Tonight the Canadian Opera Company opened their new production of Donizetti’s Lucia di Lammermoor, the dark tale of a bride forced to marry against her will who goes mad on her wedding night, killing her new husband. This is not your usual Lucia.
In the past I’d come with low expectations, preoccupied by the singing as if I were watching American Idol, measuring individuals for their high notes rather than the dramatic credibility. But this time, with director David Alden’s English National Opera Production, conducted by Stephen Lord, and starring Anna Christy & Stephen Costello, my expectations were much higher.
For Act I, the production mostly persuaded me, even if there were troubling elements. Alden has moved the action to a more recent time (instead of the 17th century, we’re in the 19th century). While i resisted the production for awhile, let’s cut to the chase, and conclude that I was blown away on the whole. The last act especially knocked my socks off, giving me much more than just virtuosity, but a deep and probing exploration of the story & its implications.
Christy & Costello both deliver. With Anna Christy, you get a Lucia who looks very young. She could have been Juliet Capulet. Her voice was good, but what you remember is the portrayal, which is understated. An article in the Toronto Star said that Alden had used the film Carrie as a model, which come to think of it makes sense, given that in a real sense, Lucia is the prototype for the horror film. The glory of that mad-scene (both in the film and the opera) is that a person who has been wronged breaks free of constraints, and becomes like an avenging angel, righting the huge wrongs that we’ve seen in the previous scenes.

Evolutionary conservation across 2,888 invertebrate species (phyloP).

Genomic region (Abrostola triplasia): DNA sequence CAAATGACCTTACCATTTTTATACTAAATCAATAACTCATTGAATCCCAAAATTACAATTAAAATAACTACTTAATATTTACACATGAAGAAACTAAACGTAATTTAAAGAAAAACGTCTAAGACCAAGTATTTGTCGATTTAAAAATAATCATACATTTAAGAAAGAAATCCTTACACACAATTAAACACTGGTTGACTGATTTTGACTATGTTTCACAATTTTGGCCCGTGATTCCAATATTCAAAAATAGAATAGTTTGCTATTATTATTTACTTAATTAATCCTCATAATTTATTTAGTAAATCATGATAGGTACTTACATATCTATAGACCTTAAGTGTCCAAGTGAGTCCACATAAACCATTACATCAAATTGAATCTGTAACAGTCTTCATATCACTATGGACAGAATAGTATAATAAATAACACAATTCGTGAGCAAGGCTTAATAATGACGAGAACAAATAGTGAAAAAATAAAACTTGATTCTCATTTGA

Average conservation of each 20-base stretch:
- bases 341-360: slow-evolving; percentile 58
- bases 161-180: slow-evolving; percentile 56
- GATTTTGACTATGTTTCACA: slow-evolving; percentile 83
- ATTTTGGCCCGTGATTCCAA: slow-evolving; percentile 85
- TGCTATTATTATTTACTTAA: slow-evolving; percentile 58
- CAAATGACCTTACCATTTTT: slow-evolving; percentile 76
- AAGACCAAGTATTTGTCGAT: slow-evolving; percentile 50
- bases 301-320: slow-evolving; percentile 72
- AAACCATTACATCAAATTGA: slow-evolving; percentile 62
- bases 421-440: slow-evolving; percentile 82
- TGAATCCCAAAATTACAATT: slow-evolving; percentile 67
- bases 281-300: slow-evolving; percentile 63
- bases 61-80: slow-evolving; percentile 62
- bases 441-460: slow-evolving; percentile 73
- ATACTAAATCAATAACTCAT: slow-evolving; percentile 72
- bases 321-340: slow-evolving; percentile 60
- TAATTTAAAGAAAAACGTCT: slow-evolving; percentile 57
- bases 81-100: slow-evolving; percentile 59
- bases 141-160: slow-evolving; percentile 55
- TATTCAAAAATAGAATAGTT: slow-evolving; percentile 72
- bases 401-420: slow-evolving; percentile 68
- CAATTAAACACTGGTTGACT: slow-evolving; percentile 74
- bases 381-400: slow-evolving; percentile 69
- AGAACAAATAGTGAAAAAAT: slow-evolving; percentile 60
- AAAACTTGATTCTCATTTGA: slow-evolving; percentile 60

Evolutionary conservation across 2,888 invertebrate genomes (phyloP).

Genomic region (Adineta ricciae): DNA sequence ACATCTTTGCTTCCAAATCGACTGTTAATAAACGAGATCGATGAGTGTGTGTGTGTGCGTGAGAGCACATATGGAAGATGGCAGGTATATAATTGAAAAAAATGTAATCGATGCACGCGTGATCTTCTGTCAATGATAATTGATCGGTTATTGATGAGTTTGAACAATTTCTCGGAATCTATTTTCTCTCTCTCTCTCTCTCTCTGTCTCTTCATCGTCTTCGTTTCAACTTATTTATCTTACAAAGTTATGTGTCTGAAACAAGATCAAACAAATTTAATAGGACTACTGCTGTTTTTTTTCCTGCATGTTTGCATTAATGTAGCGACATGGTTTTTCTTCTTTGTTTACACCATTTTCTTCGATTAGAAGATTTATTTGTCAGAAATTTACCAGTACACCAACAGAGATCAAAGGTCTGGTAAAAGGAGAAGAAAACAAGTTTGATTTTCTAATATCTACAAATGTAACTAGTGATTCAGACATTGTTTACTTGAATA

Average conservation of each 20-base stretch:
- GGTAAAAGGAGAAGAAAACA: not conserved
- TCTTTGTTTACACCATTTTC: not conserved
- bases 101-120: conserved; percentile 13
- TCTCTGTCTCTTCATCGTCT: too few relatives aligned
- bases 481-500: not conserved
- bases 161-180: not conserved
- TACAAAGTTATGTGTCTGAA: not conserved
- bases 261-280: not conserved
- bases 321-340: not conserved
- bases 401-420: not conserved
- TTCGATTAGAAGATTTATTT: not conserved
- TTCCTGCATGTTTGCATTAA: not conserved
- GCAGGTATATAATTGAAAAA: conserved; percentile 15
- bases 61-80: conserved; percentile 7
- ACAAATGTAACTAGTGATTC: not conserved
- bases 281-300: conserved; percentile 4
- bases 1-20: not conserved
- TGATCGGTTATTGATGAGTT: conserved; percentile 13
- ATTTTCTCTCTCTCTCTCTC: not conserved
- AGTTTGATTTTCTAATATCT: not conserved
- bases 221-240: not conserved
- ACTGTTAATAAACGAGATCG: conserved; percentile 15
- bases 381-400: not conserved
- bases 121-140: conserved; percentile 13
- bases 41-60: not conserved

Christy didn’t really surprise me, given what I’d read, and given that the material is so well written/composed as to be sure-fire, working even when the soprano looks 55 rather than 15. But I’ve never –until now—seen an Edgardo that I really liked. He’s a troubling character, sailing off into the sunset early on, and then suddenly appearing self-righteously five minutes too late, romantic in the ineffectual way that’s classic Walter Scott. While it’s really a team effort –that is both soprano and tenor have to paint a convincing portrait of a couple who can love one another, and of people who deserve love—I feel Costello deserves special credit, making such a likable and charismatic Edgardo. I had been warned privately (an email from someone who saw him in NYC in 2007) that while he sings like a god, his acting is mediocre; that was then, and this is now. Not only is the voice spectacular, but Costello has become quite a good actor.
Thank goodness I have tickets already to see/hear them again!
Yet the man with the hardest job is the nub of my objections to the production, playing an impossible role. Forgive me if I sound conservative, but I can’t help knowing the opera, can’t help hearing what the singers are singing. When a director does as Alden did, changing the story slightly, it’s usually in order to create some important effect with the key protagonists: Lucia and Edgardo. In my experience director’s theatre works in the big moments of the opera, but will have at least a few places where it falls down because either it wasn’t fully thought out or worse, where they got lazy. And the usual nexus for this problem is the baritone role. It happened in a Traviata I saw, where “di Provenza” is sung in the strangest locale, but can’t be cut because it’s a pivot in the plot.